As a defender and believer in the virtues of competition, I am personally outraged that most of this conduct has a free pass from antitrust and competition laws that regulate the rest of the economy, and that there aren’t protests in the street about it.

What has me so upset?

You guessed it: state and local government restraints!

Just about everyone concentrates on private restraints that, while possibly harmful to competition, are quite unstable. By that, I mean that it is very difficult for a company or companies to restrict competition for long, in most cases.

If they form a cartel, the members have strong incentives to cheat (i.e. increase production, lower prices, or offer a better product). If a company engages in exclusionary or monopolistic conduct, it doesn’t take long before a new company or even a new market comes along and “disrupts” the monopoly. Competition is resilient like that.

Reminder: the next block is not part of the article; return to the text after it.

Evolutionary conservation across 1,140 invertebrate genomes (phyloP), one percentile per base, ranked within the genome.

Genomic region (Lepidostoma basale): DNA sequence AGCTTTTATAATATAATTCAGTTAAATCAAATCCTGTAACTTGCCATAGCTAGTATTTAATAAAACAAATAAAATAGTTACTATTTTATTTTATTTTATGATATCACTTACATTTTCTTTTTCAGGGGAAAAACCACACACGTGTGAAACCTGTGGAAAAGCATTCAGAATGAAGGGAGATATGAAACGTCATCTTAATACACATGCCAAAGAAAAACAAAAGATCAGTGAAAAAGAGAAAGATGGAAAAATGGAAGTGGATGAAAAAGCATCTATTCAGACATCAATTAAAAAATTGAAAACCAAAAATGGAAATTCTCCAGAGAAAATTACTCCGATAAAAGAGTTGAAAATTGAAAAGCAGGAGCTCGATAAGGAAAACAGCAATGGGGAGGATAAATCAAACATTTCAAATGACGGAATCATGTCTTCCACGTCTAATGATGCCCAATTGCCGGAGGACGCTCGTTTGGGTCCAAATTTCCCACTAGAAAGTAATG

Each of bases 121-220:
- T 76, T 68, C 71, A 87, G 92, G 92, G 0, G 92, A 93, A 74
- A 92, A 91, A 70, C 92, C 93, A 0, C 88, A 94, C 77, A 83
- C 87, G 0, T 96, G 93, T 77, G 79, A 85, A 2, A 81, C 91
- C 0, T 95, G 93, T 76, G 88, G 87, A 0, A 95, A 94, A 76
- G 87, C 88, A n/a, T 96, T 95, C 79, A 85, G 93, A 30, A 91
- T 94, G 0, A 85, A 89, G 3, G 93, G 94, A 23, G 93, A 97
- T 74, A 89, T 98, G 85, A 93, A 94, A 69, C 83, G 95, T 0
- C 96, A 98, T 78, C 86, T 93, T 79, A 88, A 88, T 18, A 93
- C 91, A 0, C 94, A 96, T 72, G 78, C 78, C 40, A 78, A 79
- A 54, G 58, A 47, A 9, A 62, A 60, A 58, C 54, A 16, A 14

But state and local restraints are the worst because they are ingrained in an economy through the power of law. Even the greatest innovators can’t overcome that—unless, of course, they curry the right favor with the government. But that isn’t competition; that is cronyism.

Former Chairman of the Federal Trade Commission, Timothy J. Muris, has a great description about government restraints and antitrust: “Attempting to protect competition by focusing solely on private restraints is like trying to stop the flow of water at a fork in a stream by blocking only one of the channels. Unless you block both channels, you are not likely to even slow, much less stop, the flow. Eventually, all the water will flow toward the unblocked channel.”